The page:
No one will argue that a company benefits from high usage of the corporate card. It drives data and economic benefits that can have a material impact on the bottom line.
For many years, the rewards or points programs attached to corporate cards were positioned as the ideal incentive to drive card usage among travelers. The idea was simple: If the cardholder could realize personal gain from using the company-issued card, they would choose to use it more than a personal card. However, with time, card issuers and companies began to realize that the costs associated with these programs when reward redemptions start to accelerate often erode the economic gains. And as a result, they have declined in usage over the years.
But maybe there’s a better tool to capture more travel spend on the corporate card and realize an even bigger uplift in the benefits of the program: the automated expense report tool that integrates corporate card data and allocates expenses automatically.
For many travelers, the expense report is the worst part of a business trip – collecting receipts, manually entering transaction data, allocating and splitting expenses. The challenges of a manual process continue through to the employee’s manager and the accounting team that needs to review, approve, and capture the data. Studies show that the average end-to-end time to complete the process is over 75 minutes per report – with most of this time spent by the traveler.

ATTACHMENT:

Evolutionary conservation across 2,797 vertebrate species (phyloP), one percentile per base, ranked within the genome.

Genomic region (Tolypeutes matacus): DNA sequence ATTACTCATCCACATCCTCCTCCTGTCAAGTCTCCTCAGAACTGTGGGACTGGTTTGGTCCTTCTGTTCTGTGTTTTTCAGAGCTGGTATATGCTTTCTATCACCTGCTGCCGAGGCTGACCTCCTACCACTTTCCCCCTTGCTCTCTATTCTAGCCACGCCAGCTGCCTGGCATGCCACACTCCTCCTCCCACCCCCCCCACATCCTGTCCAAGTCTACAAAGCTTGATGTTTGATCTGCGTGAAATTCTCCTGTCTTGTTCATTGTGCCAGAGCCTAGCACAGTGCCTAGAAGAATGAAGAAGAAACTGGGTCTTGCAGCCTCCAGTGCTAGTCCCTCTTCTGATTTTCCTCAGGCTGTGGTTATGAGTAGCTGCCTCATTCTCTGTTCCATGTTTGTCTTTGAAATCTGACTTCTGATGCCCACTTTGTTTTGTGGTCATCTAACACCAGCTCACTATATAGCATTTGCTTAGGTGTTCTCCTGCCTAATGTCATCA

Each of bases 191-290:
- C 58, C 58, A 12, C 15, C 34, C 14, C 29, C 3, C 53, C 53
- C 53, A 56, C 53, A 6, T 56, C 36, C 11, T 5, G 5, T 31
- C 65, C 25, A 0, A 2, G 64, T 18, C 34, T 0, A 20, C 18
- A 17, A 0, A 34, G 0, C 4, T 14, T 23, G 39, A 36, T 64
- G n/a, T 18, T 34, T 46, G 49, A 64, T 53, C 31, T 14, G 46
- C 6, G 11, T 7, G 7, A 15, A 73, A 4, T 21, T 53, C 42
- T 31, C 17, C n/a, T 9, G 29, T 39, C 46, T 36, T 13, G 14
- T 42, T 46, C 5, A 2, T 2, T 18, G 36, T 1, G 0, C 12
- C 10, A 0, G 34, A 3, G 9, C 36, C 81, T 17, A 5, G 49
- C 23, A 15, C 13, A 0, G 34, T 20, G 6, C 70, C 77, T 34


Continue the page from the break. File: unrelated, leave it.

Now imagine a process that enables travelers to capture data and receipts while traveling: a mobile device and an expense report that uses card data and information captured while traveling to prepare an expense report almost immediately ready for approval and processing.
For most travelers, the promise of a quick and automated process based on usage of the corporate card would absolutely drive up usage of the card. I would rather wait in line for a cab that accepts my corporate card than spend time when I get home entering details for a cash fare. I use the same discretion when picking a restaurant or other vendors along my journey.
So while some may still be willing to take the time (and potentially face the increased scrutiny from corporate finance) to earn points or rewards while using their personal card, I think, overall, the percentage of travel spend captured on the corporate card will increase – leading to all the company benefits that come with it. Therefore, I surmise that investing in an automated expense report with automatic integration of corporate card data beats the costs of providing a rewards program to drive up card usage.
What do you think?